OpenLeaks, brought to you by the WikiLeaks' defectors
- Sipho Hlongwane
- 13 Dec 2010 (South Africa)
After falling out with WikiLeaks spokesman Julian Assange in September, a group of former insiders at the now-notorious whistle-blower site are about to launch their own project, OpenLeaks. Describing the new site as a conduit rather than a publisher of leaked information, its founders hope to avoid the political controversy that has enveloped WikiLeaks, and serve the mission of bringing down corrupt regimes and organisations better. By SIPHO HLONGWANE.
WikiLeaks has always had a twofold function: Storing content supplied by whistle-blowers from around the world and then publishing that content. The second function was what eventually dumped the organisation in trouble with the authorities.
One former high-ranking staffer at WikiLeaks hopes to avoid the controversy that has dogged the site by foregoing the publishing role of online activism altogether. Daniel Domscheit-Berg, formerly the WikiLeaks spokesman in Germany, and right-hand man to Assange, is launching Openleaks today. He calls it a “neutral conduit”.
Speaking to Forbes, Domscheit-Berg said the site would partner with media and non-governmental organisations, which would accept material from OpenLeaks and publish it themselves. Like WikiLeaks, the site will have a secure online drop-box, but unlike WikiLeaks, the source can designate which media organisations the leaks will go to for fact-checking, redaction and publication. If the designated recipient of the leak does not publish the material, it will be passed on to another partner. OpenLeaks will reportedly partner with five newspapers worldwide initially, but will expand to include the likes of NGOs, news agencies and labour unions. Crucially, OpenLeaks will not publish anything themselves.
OpenLeaks is not a competitor to WikiLeaks, Domscheit-Berg told Forbes. “The people working on it don’t think WikiLeaks is headed in the right direction,” he said. “But what we’re aiming at is fundamentally so different that we don’t see it as competition.”
In an interview with Der Spiegel soon after he left WikiLeaks, Domscheit-Berg criticised what he saw as structural anomalies within WikiLeaks, which eventually led to power resting unilaterally in Assange’s hands. “WikiLeaks is stuck in a phase in which the project has to change itself,” he said. “We grew insanely fast in recent months and we urgently need to become more professional and transparent in all areas. This is being blocked internally.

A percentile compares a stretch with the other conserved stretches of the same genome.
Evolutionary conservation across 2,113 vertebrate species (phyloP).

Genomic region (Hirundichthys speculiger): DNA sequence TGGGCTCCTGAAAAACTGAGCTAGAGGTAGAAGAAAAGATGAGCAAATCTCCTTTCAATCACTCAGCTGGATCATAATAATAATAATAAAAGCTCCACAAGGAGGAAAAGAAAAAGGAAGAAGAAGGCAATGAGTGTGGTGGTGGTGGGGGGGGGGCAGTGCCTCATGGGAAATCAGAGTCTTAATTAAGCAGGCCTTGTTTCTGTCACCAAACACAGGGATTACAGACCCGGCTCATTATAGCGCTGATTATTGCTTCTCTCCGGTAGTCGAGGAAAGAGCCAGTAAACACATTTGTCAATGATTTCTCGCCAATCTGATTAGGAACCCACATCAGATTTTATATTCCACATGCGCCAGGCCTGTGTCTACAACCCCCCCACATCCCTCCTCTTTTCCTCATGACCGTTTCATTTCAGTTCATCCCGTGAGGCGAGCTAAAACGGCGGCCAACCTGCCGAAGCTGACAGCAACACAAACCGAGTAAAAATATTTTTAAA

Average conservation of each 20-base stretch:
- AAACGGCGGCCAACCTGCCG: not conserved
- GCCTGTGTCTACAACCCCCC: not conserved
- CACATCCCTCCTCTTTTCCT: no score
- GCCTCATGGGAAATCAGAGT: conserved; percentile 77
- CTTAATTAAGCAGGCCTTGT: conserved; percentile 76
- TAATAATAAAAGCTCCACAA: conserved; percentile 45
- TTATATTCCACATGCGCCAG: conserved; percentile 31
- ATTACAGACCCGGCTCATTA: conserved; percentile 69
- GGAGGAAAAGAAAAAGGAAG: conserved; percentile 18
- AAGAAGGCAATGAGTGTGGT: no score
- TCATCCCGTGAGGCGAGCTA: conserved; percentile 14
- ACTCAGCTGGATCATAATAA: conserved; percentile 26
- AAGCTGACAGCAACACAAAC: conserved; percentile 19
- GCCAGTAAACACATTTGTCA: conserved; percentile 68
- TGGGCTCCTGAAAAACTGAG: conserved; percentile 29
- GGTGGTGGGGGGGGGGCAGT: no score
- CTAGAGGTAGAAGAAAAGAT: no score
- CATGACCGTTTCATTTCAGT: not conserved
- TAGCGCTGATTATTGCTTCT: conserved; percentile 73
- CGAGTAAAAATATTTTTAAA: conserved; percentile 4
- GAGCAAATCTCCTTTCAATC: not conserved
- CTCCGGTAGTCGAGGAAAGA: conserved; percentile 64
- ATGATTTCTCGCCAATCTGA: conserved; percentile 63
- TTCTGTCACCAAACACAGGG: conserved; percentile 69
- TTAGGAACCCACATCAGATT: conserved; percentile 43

“It is no longer clear even to me who is actually making decisions and who is answerable for them. Because of the high pressure we have all been under following the publication of the American military documents, we have not been able to restructure our organization accordingly.
“This has created a situation in which not all of the work is being done correctly, and that is overwhelming the project,” he said.
According to Domscheit-Berg, resource constraints prevented WikiLeaks from publishing all the leaked documents provided to them (a fact which Assange himself verified) and the decision process to choose which documents would get leaked necessarily became a political one, changing the nature of the organisation itself.
Assange’s autocratic style also played a great part in pushing Domscheit-Berg and others out of WikiLeaks. The OpenLeaks founder questioned the wisdom of allowing Assange to be the public face of the organisation in the midst of the sexual impropriety charges in Sweden, the erosion of the transparent decision-making process within WikiLeaks, and the focus on irregular megaleaks at the expense of smaller, more localised leaks. Assange took the criticisms personally, and unilaterally suspended Domscheit-Berg from WikiLeaks.
Speaking in September, he said, “...Julian Assange reacted to any criticism with the allegation that I was disobedient to him and disloyal to the project. Four weeks ago, he suspended me - acting as the prosecutor, judge and hangman in one person.”
After Domscheit-Berg’s unilateral suspension from the organisation, Assange said to other staffers who questioned his decision, “I am the heart and soul of this organisation, its founder, philosopher, spokesperson, original coder, organiser, financier and all the rest. If you have a problem with me, piss off.”
Under the OpenLeaks approach, the heft of the journalistic work will reside where it belongs – with editors and journalists. The possibility of properly redacting the data, and the provision of understanding by the journalists will still be there, something which WikiLeaks made nigh impossible by publishing the leaked raw data without any journalistic work (aside from redactions) done. Most importantly, by not accepting the responsibility of publishing, OpenLeaks stands a credible chance of quietly going about its work without massive political interference. DM
Photo: A negative image of Julian Assange. REUTERS/Valentin Flauraud.
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